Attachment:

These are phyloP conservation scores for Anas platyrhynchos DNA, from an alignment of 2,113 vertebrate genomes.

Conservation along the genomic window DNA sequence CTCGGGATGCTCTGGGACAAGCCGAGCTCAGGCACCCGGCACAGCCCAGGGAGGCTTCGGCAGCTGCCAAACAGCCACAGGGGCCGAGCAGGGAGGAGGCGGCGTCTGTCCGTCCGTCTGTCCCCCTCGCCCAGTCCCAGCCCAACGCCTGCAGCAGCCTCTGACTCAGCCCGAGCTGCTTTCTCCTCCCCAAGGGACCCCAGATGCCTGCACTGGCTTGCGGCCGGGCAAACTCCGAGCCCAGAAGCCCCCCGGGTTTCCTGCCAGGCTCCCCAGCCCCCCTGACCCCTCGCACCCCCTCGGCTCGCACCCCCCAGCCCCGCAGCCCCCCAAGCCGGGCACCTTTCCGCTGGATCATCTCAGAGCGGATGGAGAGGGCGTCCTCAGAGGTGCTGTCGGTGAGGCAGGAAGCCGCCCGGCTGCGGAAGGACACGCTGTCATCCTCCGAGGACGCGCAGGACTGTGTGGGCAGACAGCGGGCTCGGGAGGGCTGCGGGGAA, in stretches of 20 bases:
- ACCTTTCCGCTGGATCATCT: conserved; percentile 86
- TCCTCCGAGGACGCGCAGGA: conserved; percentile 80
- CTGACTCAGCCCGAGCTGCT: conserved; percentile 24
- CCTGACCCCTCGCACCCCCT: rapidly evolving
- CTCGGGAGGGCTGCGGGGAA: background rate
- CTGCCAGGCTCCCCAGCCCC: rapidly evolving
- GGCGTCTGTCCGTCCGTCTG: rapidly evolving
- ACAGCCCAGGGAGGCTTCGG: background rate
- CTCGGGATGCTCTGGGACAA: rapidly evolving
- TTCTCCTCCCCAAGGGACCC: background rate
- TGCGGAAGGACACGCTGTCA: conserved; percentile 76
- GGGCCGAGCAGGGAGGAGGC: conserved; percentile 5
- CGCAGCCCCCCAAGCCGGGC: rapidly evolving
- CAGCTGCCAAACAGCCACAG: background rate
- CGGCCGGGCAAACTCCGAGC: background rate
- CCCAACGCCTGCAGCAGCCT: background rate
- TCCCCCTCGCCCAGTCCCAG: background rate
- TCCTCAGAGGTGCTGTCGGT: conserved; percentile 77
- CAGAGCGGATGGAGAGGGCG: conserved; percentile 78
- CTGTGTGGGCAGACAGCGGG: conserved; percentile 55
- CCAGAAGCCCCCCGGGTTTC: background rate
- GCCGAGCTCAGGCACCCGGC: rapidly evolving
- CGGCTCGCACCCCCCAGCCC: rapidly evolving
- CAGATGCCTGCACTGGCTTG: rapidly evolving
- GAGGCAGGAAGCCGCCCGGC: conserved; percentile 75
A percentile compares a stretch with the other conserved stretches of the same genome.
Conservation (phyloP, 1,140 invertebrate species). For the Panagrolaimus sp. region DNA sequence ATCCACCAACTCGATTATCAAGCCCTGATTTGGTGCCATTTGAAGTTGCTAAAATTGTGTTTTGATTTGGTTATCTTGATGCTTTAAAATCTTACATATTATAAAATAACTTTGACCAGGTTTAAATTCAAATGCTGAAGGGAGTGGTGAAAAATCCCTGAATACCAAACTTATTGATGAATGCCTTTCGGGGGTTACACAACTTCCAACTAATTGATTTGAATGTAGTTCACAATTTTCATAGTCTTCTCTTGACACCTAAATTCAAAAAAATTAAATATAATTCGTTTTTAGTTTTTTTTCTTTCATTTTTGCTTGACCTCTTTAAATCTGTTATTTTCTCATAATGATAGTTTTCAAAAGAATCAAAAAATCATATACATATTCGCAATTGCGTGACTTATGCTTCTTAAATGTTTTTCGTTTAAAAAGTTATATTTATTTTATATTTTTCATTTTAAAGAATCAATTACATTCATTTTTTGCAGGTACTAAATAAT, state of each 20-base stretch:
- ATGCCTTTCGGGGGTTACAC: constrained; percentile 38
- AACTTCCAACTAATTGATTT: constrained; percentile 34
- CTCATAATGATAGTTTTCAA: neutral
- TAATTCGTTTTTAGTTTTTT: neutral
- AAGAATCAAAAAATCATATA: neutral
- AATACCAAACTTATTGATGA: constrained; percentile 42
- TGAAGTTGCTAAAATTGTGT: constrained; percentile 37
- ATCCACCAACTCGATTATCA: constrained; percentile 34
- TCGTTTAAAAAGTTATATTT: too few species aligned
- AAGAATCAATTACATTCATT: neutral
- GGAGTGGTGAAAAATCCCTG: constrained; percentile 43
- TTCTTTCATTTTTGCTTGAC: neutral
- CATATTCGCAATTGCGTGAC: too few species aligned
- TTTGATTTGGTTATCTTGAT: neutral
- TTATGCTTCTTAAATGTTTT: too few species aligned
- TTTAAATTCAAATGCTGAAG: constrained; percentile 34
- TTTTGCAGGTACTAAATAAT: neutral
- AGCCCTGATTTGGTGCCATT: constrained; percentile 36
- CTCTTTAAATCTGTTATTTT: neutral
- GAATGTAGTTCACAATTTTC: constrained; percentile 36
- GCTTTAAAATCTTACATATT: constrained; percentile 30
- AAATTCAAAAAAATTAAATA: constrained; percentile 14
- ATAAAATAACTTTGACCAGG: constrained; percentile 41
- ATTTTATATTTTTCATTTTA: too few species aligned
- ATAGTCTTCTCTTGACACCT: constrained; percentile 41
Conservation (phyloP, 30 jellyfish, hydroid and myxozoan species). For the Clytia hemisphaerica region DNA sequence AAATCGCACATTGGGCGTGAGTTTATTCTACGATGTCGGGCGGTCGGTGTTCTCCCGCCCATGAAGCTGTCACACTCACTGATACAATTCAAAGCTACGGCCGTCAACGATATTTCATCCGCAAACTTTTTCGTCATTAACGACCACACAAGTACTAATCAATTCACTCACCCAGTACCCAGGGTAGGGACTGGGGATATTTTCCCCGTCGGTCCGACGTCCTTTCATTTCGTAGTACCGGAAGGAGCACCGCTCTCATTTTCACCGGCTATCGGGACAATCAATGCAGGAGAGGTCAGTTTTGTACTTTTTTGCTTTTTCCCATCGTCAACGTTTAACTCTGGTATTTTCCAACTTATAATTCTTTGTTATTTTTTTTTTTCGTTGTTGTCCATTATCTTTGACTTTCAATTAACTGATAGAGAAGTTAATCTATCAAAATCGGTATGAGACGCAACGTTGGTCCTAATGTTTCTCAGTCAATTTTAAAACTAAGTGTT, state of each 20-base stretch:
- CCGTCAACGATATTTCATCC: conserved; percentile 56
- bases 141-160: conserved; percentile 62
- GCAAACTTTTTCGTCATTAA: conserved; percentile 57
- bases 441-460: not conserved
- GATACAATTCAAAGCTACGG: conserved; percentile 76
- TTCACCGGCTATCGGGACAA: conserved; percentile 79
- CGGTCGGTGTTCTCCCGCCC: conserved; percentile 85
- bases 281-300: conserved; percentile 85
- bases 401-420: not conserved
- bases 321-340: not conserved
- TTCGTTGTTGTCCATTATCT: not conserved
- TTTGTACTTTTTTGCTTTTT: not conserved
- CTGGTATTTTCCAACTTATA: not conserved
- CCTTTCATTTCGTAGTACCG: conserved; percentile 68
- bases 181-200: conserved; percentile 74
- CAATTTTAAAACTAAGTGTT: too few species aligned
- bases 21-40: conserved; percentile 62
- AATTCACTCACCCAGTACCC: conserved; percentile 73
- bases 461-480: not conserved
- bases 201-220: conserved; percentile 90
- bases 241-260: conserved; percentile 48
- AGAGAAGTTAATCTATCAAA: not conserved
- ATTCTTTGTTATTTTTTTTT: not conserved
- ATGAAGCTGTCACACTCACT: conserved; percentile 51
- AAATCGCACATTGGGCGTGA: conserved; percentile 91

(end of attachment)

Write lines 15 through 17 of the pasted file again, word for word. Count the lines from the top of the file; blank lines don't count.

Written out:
- CGCAGCCCCCCAAGCCGGGC: rapidly evolving
- CAGCTGCCAAACAGCCACAG: background rate
- CGGCCGGGCAAACTCCGAGC: background rate